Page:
Codicology and Latin Paleography
This seminar provides students with a firm foundation in the discipline of codicology (the study of the manuscript book) and introduces them both to the forms of script used in writing Latin in the Middle Ages and to the cultural history of the medieval book. Students become familiar with the materials and techniques of medieval book production, develop their skills in transcribing Latin from original sources, and explore the role of the book in medieval society. Because so much of what we know about the Middle Ages is derived from the study of manuscripts, this seminar—intended for medievalists from across the disciplines—provides students with a fundamental skill for the study of literature (both Latin and vernacular), intellectual history, social history, ecclesiastical history, art history, and music history. It also serves to prepare students for the subsequent study of documentary hands. The course draws on the Newberry Library’s manuscript holdings in demonstrating the physical properties of the manuscript book, as sources for student transcription assignments, and as potential topics for term papers.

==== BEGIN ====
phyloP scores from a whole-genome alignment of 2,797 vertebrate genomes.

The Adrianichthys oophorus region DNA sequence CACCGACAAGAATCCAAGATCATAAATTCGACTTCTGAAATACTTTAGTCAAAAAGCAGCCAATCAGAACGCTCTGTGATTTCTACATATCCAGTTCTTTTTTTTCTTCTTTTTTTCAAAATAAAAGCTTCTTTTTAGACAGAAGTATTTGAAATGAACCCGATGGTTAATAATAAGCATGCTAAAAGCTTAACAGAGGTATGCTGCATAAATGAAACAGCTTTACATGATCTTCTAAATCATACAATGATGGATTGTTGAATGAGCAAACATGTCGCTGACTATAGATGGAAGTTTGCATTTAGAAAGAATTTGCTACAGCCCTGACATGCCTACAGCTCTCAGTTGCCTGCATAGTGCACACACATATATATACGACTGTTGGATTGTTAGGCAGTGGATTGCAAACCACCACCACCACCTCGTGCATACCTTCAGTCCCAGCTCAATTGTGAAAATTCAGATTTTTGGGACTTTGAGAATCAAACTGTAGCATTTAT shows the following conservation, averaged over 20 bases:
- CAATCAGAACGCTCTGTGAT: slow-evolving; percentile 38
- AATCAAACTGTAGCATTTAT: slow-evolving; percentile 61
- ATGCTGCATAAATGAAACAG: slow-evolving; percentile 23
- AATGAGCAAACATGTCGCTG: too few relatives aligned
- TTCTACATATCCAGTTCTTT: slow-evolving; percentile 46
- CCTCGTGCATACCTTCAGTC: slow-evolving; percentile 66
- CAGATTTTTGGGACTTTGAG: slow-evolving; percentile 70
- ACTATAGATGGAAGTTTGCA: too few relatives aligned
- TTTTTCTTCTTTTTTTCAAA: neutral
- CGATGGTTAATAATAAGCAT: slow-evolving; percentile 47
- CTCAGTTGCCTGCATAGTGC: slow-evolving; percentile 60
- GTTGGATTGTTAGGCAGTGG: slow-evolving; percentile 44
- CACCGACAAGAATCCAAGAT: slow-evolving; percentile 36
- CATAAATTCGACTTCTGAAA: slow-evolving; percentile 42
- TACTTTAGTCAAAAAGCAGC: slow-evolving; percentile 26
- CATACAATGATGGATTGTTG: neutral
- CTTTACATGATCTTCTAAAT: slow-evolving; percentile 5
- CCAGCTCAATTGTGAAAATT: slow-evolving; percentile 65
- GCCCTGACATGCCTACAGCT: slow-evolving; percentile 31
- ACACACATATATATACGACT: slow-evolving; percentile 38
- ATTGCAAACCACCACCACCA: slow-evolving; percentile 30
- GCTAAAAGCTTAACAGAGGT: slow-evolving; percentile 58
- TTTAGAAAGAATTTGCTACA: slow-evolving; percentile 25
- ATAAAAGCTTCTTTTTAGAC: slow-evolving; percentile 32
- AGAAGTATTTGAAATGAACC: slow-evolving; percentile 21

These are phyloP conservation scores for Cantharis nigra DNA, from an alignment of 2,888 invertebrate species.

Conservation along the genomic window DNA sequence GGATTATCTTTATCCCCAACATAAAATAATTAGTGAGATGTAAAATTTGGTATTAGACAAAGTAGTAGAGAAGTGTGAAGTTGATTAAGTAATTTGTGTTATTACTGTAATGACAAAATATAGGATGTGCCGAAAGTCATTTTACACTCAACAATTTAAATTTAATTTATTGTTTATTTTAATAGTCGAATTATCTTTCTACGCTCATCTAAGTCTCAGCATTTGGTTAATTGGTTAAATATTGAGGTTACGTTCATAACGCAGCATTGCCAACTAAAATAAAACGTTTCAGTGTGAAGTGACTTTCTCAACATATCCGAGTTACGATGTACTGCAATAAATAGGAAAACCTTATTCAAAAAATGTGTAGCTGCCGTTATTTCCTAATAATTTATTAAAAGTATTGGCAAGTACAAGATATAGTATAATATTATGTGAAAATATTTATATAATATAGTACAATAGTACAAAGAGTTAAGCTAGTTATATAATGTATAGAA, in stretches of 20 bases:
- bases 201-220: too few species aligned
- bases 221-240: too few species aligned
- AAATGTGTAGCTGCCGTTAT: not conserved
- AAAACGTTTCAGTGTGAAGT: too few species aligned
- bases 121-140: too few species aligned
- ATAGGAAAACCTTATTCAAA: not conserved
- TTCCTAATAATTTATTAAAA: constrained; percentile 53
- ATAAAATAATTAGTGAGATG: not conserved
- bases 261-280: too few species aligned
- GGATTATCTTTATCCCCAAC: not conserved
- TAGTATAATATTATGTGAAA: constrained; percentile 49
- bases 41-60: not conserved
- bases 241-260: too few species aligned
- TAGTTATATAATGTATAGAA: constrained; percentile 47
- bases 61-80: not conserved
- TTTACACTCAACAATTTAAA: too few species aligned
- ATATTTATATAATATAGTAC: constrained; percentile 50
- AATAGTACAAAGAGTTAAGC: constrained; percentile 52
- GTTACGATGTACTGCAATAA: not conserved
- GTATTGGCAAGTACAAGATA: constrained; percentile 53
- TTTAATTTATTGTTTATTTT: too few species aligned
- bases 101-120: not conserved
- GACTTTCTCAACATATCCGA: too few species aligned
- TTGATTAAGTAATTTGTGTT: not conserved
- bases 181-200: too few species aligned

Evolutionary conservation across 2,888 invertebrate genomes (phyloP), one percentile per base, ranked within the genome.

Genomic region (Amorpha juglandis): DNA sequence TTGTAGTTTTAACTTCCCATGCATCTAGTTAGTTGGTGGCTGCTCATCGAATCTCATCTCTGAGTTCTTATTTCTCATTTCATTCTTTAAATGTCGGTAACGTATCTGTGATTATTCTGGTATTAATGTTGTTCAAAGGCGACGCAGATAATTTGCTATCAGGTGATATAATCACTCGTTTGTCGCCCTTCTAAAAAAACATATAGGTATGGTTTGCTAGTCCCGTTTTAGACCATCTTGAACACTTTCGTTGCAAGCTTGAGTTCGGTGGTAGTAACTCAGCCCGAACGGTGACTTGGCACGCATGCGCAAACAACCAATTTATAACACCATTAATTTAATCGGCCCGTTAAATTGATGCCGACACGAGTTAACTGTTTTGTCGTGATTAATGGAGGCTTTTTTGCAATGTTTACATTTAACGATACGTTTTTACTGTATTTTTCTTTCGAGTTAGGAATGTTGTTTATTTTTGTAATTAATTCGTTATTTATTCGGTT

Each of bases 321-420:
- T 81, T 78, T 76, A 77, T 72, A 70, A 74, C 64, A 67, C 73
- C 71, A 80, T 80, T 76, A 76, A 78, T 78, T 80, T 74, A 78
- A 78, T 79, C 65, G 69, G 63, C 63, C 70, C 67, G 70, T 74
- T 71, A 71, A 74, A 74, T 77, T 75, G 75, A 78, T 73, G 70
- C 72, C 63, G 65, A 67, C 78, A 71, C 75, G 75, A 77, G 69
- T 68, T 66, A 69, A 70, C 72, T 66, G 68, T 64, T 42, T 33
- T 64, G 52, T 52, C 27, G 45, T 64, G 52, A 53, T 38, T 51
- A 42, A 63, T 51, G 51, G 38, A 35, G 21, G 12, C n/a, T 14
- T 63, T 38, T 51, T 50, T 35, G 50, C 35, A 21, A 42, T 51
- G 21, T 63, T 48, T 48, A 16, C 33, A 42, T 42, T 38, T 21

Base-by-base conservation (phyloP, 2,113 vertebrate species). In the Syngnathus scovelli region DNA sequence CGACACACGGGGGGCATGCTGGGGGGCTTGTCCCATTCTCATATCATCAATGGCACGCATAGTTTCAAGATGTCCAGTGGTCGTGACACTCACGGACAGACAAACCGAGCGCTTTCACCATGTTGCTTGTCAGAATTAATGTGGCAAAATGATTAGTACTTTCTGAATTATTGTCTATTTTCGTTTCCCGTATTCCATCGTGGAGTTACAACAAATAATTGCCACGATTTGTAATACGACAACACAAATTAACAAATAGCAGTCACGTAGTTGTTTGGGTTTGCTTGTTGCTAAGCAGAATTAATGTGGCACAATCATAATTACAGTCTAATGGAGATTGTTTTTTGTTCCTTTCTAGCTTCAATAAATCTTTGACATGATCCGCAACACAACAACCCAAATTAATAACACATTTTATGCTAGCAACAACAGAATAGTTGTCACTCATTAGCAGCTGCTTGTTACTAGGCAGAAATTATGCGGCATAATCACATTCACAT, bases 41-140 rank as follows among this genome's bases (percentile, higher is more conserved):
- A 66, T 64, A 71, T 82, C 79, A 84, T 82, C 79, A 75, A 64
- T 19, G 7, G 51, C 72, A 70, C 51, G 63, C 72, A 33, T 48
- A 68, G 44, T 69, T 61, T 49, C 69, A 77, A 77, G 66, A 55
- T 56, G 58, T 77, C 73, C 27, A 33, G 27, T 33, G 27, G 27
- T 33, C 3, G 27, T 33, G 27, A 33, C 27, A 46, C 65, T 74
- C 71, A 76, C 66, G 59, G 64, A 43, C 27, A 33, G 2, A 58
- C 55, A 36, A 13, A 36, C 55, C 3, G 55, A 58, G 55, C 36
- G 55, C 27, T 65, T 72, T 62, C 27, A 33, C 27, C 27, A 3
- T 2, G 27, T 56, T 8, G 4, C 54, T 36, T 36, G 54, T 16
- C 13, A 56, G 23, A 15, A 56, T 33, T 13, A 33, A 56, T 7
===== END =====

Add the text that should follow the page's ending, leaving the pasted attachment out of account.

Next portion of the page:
Participants: Elise Boneau, Western Michigan University; Stacee Bucciarelli, Loyola University Chicago; Karen Christianson, University of Iowa; Colleen Dunn, Western Michigan University; Thomas Greene, Loyola University Chicago; Andrew Higl, Loyola University Chicago; Tom Juettner, Loyola University Chicago; Megan McNamee, University of Michigan; Amy Oberlin, Loyola University Chicago; Daniel O’Gorman, Loyola University Chicago; Christina Petty, Western Michigan University; Arthur Russell, Western Michigan University; Joshua Smith, Northwestern University; Brady Spangenberg, Purdue University; Erika Tanècs, University of Chicago.
Learn more about Center for Renaissance Studies programs for graduate students.